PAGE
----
Step 1: Excess dead skin cells clog the pore

Step 2: Overproduction of oil (sebum)

Step 3: Overgrowth of p. acnes bacteria in the pore

Step 4: Inflammation (swelling) as a reaction to the bacteria and its byproducts

Both exfoliation and the use of salicylic acid medication remove the build up of dead skin cells on your skin; benzoyl peroxide kills the p. acnes bacteria; and sulfur reduces swelling and redness and absorbs excess oil. As you can see, it takes a while for that pimple to reach your skin’s surface. That’s why it’s important to address acne before it starts. While this can take time in the beginning, a consistent, daily acne treatment routine can help break the acne cycle.

Acne Myth #6: Spot Treating Pimples Clears Up Acne

Acne is the underlying condition that creates your present and future pimples. Pimples are the last stage of the acne process (see Myth #5) so treating one pimple at a time, is not the most effective route to take and will not help prevent new breakouts from forming.

Like all good hygiene habits, we recommend taking a preventative approach by treating all of your skin twice a day to help prevent new breakouts. This way, you’re addressing the pimples you can’t see, as well as those you can. By all means, it’s fine to treat a visible pimple with a spot treatment, but just know that it won’t prevent future breakouts.

Acne Myth #7: Pores Can Open and Close

You’ve probably heard that you can steam open your pores with hot water, and close them with cold water but this is not true. Pores are passageways that house hair follicles and sebaceous glands. They allow sweat to cool you and sebum (aka oil) to condition your skin but they do not have a muscle to allow them to open and close at will.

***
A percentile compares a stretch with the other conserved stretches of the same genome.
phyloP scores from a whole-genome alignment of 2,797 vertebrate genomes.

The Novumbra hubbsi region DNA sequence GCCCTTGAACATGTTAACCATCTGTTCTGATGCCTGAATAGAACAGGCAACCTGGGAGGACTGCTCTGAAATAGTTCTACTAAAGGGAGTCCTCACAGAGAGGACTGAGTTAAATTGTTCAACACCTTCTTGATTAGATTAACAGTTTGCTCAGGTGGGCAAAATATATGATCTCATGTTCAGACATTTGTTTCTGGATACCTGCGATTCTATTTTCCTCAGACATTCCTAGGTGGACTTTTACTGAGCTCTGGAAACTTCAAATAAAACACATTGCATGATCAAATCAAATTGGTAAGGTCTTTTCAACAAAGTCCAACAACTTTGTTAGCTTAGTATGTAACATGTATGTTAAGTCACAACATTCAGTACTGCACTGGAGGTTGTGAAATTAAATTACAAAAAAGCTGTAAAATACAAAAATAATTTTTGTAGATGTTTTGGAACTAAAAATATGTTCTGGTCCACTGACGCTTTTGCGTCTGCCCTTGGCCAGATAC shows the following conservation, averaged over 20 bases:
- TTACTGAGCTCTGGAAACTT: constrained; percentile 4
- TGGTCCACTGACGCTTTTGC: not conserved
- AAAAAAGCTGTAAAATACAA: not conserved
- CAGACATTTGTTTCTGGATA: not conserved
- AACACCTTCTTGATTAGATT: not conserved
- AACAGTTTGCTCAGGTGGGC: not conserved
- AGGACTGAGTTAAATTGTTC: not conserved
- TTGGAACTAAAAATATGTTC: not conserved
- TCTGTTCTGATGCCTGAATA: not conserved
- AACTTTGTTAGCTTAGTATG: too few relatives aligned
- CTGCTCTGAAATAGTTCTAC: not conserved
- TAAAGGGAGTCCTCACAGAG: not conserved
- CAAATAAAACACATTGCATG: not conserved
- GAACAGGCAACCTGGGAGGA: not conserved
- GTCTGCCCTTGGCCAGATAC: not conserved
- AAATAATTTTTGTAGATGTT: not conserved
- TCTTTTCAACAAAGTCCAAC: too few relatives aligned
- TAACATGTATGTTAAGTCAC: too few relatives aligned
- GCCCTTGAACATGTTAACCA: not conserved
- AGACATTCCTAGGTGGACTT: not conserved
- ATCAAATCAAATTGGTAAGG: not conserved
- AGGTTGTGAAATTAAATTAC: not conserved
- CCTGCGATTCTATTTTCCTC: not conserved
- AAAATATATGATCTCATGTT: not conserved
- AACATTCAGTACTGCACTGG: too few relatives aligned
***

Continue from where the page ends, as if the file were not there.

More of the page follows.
Pores are a physical trait and thus, mostly determined by your genetics. However, oily pores appear larger and dryer, clearer pores appear smaller. The most you can do is change the appearance of the size of your pores. While steam cannot technically open a pore, it can help loosen the sebum that builds up in the pore, allowing it to exit more easily.

Exfoliating with a physical scrub and daily cleansing with glycolic acid and salicylic acid can loosen dead skin cells, decreasing the crater-like build up around a pore. These actions can help make your pores look smaller.

Acne Myth #8: Dirty Skin Causes Acne

The good news is that acne is not caused by dirt or uncleanliness. The bad news is that the bacteria that cause acne (p. acnes) are already on your skin and feeding on excess oil. Washing your face twice a day will help reduce bacteria, remove surface oil and help exfoliate dead skin cells. It’s only when the bacteria gets trapped in the pore that you need to take the extra step and target it with benzoyl peroxide.

On the flip side is another myth: that you can never wash your face too often. But excessive washing can in fact make your acne worse.

Overzealous scrubbing can cause irritation, even tiny scratches and micro-tears in the skin, which open the gates to more infection and inflammation. And stay away from rubbing alcohol as it will only cause dryness and irritation.

Acne Myth #9: All Exfoliators are the Same

Absolutely false! A physical exfoliator, or scrub, uses mechanics like beads to remove dead skin cells from your skin’s surface. Other exfoliators contain glycolic acid and salicylic acid to help cause dead skin cells to shed chemically.

Acne Myth #10: French Fries Cause Acne

This is one of the oldest myths out there. While you should probably keep the French fry consumption to moderate amounts for other health reasons, greasy foods have little to no effect on acne. Eating foods high in oil doesn’t mean that oil can make its way from your intestines to your pores.

Another diet myth is that drinking more water will somehow flush your acne from the inside out. While you should definitely drink the recommended eight glasses of water a day, there is no evidence proving that more water will reduce your acne.